Terry O'Connor (Canadian politician)

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Terry O'Connor
Ontario MPP
In office
1985–1987
Preceded by James Snow
Succeeded by Doug Carrothers
Constituency Oakville
Member of the Canadian Parliament
for Halton
In office
1972–1974
Preceded by Rud L. Whiting
Succeeded by Frank Philbrook
Personal details
Born (1940-03-24) March 24, 1940 (age 77)
Toronto, Ontario
Political party PC (Canada), 1972-1974
PC (Ontario), 1985-1987
Residence Oakville, Ontario
Alma mater University of Western Ontario
Profession Lawyer

Terrance Patrick O'Connor, QC (born March 24, 1940) is a former politician in Ontario, Canada. He served in the House of Commons of Canada from 1972 to 1974, and in the Legislative Assembly of Ontario from 1985 to 1987. O'Connor was a member of the Progressive Conservative Party. From 1993 to 2015 he was a judge of the Ontario Superior Court of Justice.

Background[edit]

O'Connor was born in Toronto, and graduated with a Bachelor of Laws degree from the University of Western Ontario. He was called to the bar in 1966. He served as executive assistant to Attorney General of Ontario Allan Lawrence.[1]

Politics[edit]

O'Connor was elected to the Canadian House of Commons in the 1972 federal election, defeating Liberal incumbent Rud Whiting by 2,221 votes in Halton.[2] The election was won by the Liberals under Pierre Trudeau, and O'Connor served as an opposition member for two years. He lost to Liberal Frank Philbrook by 1,911 votes in the 1974 election.[3]

Eleven years later, O'Connor was elected to the Ontario legislature in the 1985 provincial election, defeating Liberal candidate Doug Carrothers by 687 votes in Oakville.[4] The Progressive Conservative Party of Ontario won a narrow minority government in this election under Frank Miller's leadership, and was soon defeated in the legislature. In opposition, O'Connor served as his party's critic for Justice and the Attorney General. He was defeated in the 1987 election, losing to Doug Carrothers by 1,291 votes.[5]

Federal (Halton)[edit]

Canadian federal election, 1972
Party Candidate Votes % ±%
Progressive Conservative Terry O'Connor 22,640 43.7 +9.7
Liberal Rud L. Whiting 20,419 39.4 -8.7
New Democratic Carolyn Holstein 8,725 16.8 -1.0
Total valid votes 51,784 100.0
Canadian federal election, 1974
Party Candidate Votes % ±%
Liberal Frank Philbrook 23,520 45.2 +5.8
Progressive Conservative Terry O'Connor 21,609 41.5 -2.2
New Democratic Archibald Brown 6,887 13.2 -3.6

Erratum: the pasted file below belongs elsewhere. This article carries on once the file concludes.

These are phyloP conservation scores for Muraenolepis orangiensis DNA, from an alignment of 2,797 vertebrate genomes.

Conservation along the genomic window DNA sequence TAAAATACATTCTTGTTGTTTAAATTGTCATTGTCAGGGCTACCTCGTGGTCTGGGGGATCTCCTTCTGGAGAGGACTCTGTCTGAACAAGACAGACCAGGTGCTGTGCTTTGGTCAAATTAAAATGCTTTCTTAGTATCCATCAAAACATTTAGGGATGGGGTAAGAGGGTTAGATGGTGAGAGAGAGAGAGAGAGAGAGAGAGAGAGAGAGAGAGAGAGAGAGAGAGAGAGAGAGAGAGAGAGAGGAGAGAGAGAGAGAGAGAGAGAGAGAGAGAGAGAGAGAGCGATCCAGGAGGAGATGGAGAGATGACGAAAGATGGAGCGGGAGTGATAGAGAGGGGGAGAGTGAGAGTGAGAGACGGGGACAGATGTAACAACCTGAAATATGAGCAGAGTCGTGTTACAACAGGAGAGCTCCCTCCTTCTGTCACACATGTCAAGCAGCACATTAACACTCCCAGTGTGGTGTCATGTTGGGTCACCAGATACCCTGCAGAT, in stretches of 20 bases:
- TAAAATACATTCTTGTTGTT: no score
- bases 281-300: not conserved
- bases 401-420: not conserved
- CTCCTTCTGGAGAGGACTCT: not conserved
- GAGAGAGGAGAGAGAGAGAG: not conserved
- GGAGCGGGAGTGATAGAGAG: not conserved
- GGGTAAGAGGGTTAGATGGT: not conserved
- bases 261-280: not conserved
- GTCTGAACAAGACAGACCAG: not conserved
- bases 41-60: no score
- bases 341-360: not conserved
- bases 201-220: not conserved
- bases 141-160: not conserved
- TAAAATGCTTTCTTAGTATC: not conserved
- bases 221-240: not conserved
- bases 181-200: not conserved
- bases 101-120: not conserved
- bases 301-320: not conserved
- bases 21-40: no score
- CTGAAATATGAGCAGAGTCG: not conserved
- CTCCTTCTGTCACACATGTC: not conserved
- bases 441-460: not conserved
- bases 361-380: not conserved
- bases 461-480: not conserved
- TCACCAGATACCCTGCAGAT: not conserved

Total valid votes 52,016 100.0

Ontario (Oakville South)[edit]

Ontario general election, 1985
Party Candidate Votes % ±%
Progressive Conservative Terry O'Connor 14,265 41.7
Liberal Doug Carrothers 13,578 39.6
New Democratic Kevin Flynn 4,390 12.8
Green Chris Kowalchuk 2,008 5.9
Total valid votes 34,241 100.0
Ontario general election, 1987
Party Candidate Votes % ±%
Liberal Doug Carrothers 13,241 44.7 +5.1
Progressive Conservative Terry O'Connor 11,950 40.3 -1.4
New Democratic Tim Cooper 3,080 10.4 -2.4
Green Chris Kowalchuk 1,357 4.6 -1.3
Total valid votes 29,628 100.0

Judicial record[edit]

In 1993, O'Connor was appointed a judge of the Ontario Superior Court of Justice.[6][7] In 1997 he was appointed as a Deputy Judge of the Supreme Court of the Northwest Territories and the Nunavut Court of Justice.[6] He retired in 2015 at the age of 75.[6]

References[edit]

  1. ^ "Three seek Tory ticket". Acton Free Press. 2 February 1972. p. 1. Retrieved 17 February 2013. 
  2. ^ "How the 1,117 candidates fared across Canada". The Toronto Star. October 31, 1972. p. 15. 
  3. ^ "How the party candidates fared across the country". The Toronto Star. July 9, 1974. p. A12. 
  4. ^ "Results of vote in Ontario election". The Globe and Mail. May 3, 1985. p. 13. 
  5. ^ "Results from individual ridings". The Windsor Star. September 11, 1987. p. F2. 
  6. ^ a b c "Orders in Council P.C. 1993-1267, 1997-1804 and 2011-0071 (appointments to positions)". June 10, 1993. Retrieved February 17, 2013. 
  7. ^ "Judges of the Superior Court of Justice by Region". Ontario Superior Court of Justice. Retrieved February 17, 2013. 

External links[edit]